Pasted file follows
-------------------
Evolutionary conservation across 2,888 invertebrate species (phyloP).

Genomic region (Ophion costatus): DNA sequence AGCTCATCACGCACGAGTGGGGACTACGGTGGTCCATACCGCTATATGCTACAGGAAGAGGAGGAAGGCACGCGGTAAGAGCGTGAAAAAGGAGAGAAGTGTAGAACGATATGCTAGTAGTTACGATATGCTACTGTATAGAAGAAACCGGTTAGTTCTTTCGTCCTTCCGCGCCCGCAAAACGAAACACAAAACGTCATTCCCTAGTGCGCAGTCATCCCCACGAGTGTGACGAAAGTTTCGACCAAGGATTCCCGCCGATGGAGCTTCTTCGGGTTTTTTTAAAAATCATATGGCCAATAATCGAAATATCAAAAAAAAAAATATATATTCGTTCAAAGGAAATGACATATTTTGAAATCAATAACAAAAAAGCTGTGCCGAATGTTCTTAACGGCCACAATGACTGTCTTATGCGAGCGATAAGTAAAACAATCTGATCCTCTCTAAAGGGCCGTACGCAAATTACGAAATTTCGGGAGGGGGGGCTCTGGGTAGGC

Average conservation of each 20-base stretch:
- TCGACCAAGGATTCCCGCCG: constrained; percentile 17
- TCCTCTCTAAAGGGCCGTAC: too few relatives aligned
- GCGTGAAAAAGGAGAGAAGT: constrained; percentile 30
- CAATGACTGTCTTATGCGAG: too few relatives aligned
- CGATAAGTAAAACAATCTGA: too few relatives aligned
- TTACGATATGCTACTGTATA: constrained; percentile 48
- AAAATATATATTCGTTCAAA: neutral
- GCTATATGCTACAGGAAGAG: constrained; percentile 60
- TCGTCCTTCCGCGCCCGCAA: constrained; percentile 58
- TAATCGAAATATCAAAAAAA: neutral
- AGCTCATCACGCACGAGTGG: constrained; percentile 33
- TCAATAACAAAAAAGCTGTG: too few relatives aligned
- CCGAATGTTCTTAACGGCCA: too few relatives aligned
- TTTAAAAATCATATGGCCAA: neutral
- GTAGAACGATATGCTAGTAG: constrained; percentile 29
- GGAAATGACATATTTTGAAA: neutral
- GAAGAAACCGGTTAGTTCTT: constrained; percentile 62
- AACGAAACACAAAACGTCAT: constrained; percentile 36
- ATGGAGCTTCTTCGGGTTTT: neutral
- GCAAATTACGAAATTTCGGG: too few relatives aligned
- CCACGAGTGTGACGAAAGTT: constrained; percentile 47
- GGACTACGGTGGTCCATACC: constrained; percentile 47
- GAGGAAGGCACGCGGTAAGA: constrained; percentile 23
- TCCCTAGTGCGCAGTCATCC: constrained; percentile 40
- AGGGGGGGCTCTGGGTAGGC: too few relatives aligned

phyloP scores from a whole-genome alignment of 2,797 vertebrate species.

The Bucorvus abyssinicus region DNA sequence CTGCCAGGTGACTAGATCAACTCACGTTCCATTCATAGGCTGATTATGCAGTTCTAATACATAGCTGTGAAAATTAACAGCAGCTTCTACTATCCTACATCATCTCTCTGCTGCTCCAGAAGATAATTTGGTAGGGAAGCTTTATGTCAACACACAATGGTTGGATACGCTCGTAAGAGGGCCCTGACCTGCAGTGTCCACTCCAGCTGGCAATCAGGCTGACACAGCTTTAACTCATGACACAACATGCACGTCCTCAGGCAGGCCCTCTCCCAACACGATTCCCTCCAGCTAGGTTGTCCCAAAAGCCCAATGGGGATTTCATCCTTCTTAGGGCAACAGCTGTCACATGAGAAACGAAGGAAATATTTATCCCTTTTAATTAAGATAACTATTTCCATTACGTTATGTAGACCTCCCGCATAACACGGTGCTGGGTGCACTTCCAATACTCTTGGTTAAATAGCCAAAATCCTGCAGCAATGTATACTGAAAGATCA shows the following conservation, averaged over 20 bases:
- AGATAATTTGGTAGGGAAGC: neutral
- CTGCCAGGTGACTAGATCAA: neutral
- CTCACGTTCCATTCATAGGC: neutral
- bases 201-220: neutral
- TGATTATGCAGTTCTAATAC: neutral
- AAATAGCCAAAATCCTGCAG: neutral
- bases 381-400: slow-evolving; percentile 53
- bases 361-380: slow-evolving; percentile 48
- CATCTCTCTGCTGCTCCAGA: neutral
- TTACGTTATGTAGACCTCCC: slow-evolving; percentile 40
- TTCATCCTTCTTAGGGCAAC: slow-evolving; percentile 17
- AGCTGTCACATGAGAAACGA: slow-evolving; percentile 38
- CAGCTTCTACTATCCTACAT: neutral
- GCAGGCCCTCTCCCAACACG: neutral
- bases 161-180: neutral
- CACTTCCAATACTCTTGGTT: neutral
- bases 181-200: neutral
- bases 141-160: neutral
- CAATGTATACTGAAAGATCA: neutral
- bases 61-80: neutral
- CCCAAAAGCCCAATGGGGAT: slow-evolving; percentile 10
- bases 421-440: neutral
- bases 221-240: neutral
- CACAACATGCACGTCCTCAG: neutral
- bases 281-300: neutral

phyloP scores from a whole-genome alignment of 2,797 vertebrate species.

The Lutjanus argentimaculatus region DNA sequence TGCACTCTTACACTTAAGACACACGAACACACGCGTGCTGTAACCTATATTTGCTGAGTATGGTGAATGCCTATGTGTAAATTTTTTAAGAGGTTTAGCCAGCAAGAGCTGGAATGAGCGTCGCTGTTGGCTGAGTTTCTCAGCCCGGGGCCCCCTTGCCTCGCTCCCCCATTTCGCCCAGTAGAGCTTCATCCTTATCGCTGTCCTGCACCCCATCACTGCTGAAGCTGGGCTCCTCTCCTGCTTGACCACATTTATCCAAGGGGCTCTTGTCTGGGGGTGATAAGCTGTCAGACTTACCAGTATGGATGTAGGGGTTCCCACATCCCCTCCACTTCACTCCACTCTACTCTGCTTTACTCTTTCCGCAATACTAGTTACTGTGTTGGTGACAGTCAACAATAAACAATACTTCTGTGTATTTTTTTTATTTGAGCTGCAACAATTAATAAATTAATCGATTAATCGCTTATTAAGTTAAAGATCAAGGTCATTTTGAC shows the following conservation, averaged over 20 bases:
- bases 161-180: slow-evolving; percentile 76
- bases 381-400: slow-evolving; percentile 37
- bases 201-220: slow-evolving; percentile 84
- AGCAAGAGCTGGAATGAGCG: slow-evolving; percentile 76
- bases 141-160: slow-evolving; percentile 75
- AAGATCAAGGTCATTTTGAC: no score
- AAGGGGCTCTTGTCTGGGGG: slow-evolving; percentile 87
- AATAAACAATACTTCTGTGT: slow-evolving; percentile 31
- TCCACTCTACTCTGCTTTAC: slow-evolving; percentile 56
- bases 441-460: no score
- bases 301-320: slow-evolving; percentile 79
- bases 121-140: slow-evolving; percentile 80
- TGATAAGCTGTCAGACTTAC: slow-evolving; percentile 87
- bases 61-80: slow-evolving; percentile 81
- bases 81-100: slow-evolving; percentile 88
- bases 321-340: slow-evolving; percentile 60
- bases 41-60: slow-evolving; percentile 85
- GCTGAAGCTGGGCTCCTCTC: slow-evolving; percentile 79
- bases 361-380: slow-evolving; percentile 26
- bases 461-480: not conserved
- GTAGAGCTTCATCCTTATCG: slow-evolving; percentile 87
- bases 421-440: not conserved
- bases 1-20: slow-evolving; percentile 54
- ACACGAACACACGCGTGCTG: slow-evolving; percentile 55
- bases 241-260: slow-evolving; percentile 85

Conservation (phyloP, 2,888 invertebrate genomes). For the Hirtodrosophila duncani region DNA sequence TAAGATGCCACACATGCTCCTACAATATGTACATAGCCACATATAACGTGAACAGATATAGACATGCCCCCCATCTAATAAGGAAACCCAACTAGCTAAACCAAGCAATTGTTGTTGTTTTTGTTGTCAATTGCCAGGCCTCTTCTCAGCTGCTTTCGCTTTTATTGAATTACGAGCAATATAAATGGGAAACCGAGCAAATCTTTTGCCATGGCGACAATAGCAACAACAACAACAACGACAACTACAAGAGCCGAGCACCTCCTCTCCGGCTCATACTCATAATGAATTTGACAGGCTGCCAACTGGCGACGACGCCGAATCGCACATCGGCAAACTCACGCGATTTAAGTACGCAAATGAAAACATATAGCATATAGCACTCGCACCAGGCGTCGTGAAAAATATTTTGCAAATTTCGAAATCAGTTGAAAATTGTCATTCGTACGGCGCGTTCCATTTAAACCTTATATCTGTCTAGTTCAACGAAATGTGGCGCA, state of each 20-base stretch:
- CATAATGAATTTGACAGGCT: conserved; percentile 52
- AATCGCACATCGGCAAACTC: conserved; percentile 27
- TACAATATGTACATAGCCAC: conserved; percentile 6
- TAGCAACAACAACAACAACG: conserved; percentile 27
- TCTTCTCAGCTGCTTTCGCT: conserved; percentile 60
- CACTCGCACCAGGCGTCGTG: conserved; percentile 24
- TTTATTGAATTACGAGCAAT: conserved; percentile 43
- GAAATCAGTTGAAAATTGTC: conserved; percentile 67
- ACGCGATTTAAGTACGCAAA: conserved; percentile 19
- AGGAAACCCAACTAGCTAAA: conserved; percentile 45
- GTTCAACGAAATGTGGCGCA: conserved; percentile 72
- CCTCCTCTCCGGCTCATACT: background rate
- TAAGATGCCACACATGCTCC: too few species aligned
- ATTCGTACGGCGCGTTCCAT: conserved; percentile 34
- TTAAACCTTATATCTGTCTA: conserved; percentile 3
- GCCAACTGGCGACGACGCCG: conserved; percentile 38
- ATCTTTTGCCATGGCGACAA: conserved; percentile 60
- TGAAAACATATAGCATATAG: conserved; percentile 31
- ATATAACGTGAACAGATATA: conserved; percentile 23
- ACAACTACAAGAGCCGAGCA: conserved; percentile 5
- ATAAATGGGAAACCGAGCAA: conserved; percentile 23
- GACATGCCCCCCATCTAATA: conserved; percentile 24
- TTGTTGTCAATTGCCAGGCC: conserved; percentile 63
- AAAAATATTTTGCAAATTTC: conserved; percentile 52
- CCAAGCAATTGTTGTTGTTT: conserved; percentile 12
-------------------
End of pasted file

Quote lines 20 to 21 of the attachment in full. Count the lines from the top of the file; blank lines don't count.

- GAAGAAACCGGTTAGTTCTT: constrained; percentile 62
- AACGAAACACAAAACGTCAT: constrained; percentile 36